Are Bowman’s 2015-16 Blackhawks better than the Cup winners?

Trevor Daley (left) and Ryan Garbutt (Photo by Norm Hall/NHLI via Getty Images)

Hall of Famer Steve Shutt once famously had this description of how Scotty Bowman’s players felt about him: “You hated him 364 days of the year, and on the 365th day you got your Stanley Cup ring.” Ken Dryden wrote in his book, The Game, that, “Scotty Bowman is not someone who is easy to like.” And Dino Ciccarelli had this evaluation: “He was a great coach and a rotten person.”

Chicago Blackhawks GM and Scotty’s son Stan Bowman does not generate the same kind of derision and admiration, but as a hockey executive, he is indeed proving that the apple does not fall very far from the tree. The moves he has made since the Blackhawks have won the Stanley Cup, while dictated by salary cap constraints, are proving that, in many ways, the younger son has the same cold blood running through his veins when it comes to dealing with players.

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Rumor Roundup: Blackhawks still looking to clear salary after Sharp trade

Chicago Blackhawk Bryan Bickell

The Chicago Blackhawks made their much-anticipated trade of left winger Patrick Sharp on Friday, shipping him and prospect defenseman Stephen Johns to the Dallas Stars for defenseman Trevor Daley and left winger Ryan Garbutt.

While the Blackhawks cleared Sharp’s $5.9-million annual cap hit from their books, they’re not out of cap hell yet. They took on Daley’s $3.3-million cap hit over the next two seasons, along with half of Garbutt’s $1.8-million cap hit through 2016-17. That puts the Hawks under the $71.4 million salary cap by less than $1 million.

The addition of Daley suggests the Blackhawks won’t be bringing back unrestricted free agent rearguard Johnny Oduya. CSN Chicago’s Tracey Myers reports GM Stan Bowman isn’t ruling it out, claiming the situation remains fluid and “there are a lot of factors at play.” Read more

Can Dallas win with big offense and a young defense?

Patrick Sharp. (Photo by Andy Marlin/NHLI via Getty Images)

Dallas Stars GM Jim Nill is already off to a great start in the Patrick Sharp trade – he got the best player in the deal. But in acquiring the three-time Stanley Cup winner from Chicago along with prospect Stephen Johns, Nill had to give up his most experienced defenseman in Trevor Daley (agitator Ryan Garbutt also headed to the Hawks).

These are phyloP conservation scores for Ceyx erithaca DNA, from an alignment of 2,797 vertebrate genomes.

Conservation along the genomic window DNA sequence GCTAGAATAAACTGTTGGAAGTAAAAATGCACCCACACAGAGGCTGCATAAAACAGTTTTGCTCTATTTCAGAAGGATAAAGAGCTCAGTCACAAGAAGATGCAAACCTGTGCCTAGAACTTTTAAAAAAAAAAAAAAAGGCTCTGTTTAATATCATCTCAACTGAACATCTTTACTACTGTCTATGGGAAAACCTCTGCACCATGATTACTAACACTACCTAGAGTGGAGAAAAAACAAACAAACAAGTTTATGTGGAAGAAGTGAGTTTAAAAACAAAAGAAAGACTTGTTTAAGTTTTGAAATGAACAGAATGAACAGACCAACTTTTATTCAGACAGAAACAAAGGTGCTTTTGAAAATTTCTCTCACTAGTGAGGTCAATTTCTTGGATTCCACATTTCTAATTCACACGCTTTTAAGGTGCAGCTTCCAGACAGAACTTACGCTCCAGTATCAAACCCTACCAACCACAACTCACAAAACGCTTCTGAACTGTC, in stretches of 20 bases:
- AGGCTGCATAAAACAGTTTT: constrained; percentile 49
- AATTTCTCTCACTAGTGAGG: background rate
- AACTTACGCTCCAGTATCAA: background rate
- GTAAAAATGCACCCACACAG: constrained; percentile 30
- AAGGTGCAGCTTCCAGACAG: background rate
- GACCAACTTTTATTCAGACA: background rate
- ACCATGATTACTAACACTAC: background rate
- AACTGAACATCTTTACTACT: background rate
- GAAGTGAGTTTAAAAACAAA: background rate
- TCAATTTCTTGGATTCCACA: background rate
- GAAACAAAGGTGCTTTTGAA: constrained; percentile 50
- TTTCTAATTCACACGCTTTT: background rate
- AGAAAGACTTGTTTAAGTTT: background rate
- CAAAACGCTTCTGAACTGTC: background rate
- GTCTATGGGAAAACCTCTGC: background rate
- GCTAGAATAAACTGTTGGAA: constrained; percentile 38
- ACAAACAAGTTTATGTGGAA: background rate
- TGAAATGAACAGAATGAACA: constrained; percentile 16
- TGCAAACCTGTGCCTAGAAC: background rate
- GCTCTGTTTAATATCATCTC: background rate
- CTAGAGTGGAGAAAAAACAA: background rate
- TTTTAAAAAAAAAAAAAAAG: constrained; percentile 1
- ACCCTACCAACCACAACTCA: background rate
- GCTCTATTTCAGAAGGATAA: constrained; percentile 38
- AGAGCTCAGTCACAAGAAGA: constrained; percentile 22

This sets up an interesting situation for the Stars: powerhouse offense and a green defense – and I don’t mean Victory Green.

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Blackhawks ship Patrick Sharp to Stars, acquire Trevor Daley in four-player trade

Jared Clinton

Patrick Sharp is officially a victim of the Chicago Blackhawks salary cap crunch.

The Blackhawks announced Friday evening that they have dealt Sharp, along with defenseman Stephen Johns, to the Dallas Stars in exchange for blueliner Trevor Daley and winger Ryan Garbutt. Sharp is the latest domino to fall in a summer that has already seen the Blackhawks shock the hockey world by shipping out Brandon Saad to the Columbus Blue Jackets.

Sharp, 33, has spent the past decade in the Windy City and has been one of the Blackhawks cornerstone players during their resurgence over the past several seasons. An alternate captain with Chicago almost from jump, Sharp was arguably the biggest star on the club outside of Jonathan Toews and Patrick Kane. During his tenure with the Blackhawks, Sharp scored 239 goals and 511 points in 679 games with Chicago.

“On behalf of the entire Blackhawks organization, I’d like to thank Patrick for all that he helped our franchise accomplish during his time in Chicago, especially serving an integral role in bringing us three Stanley Cup championships,” said GM Stan Bowman in a statement. “He was one of our leaders on the ice, most notably as an alternate captain for several seasons, as well as off the ice with his countless contributions and volunteer work with team partners, sponsors and Blackhawks fans everywhere. He will forever be a Blackhawk and we wish him and his family nothing but the best in Dallas and beyond.” Read more

Dallas Stars going with a two-headed dragon next season

Ryan Kennedy
Antti Niemi (Francois Lacasse/Getty Images)

Conventional wisdom went out the window on the weekend when Dallas made a trade with San Jose for the rights to pending unrestricted free agent Antti Niemi. Now that the Stars have signed the starting goaltender to a three-year pact, the rationale on why a franchise that already has Kari Lehtonen between the pipes needed another goalie has been revealed.

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Before they were stars: the risky business of trading prospects

Mike Brophy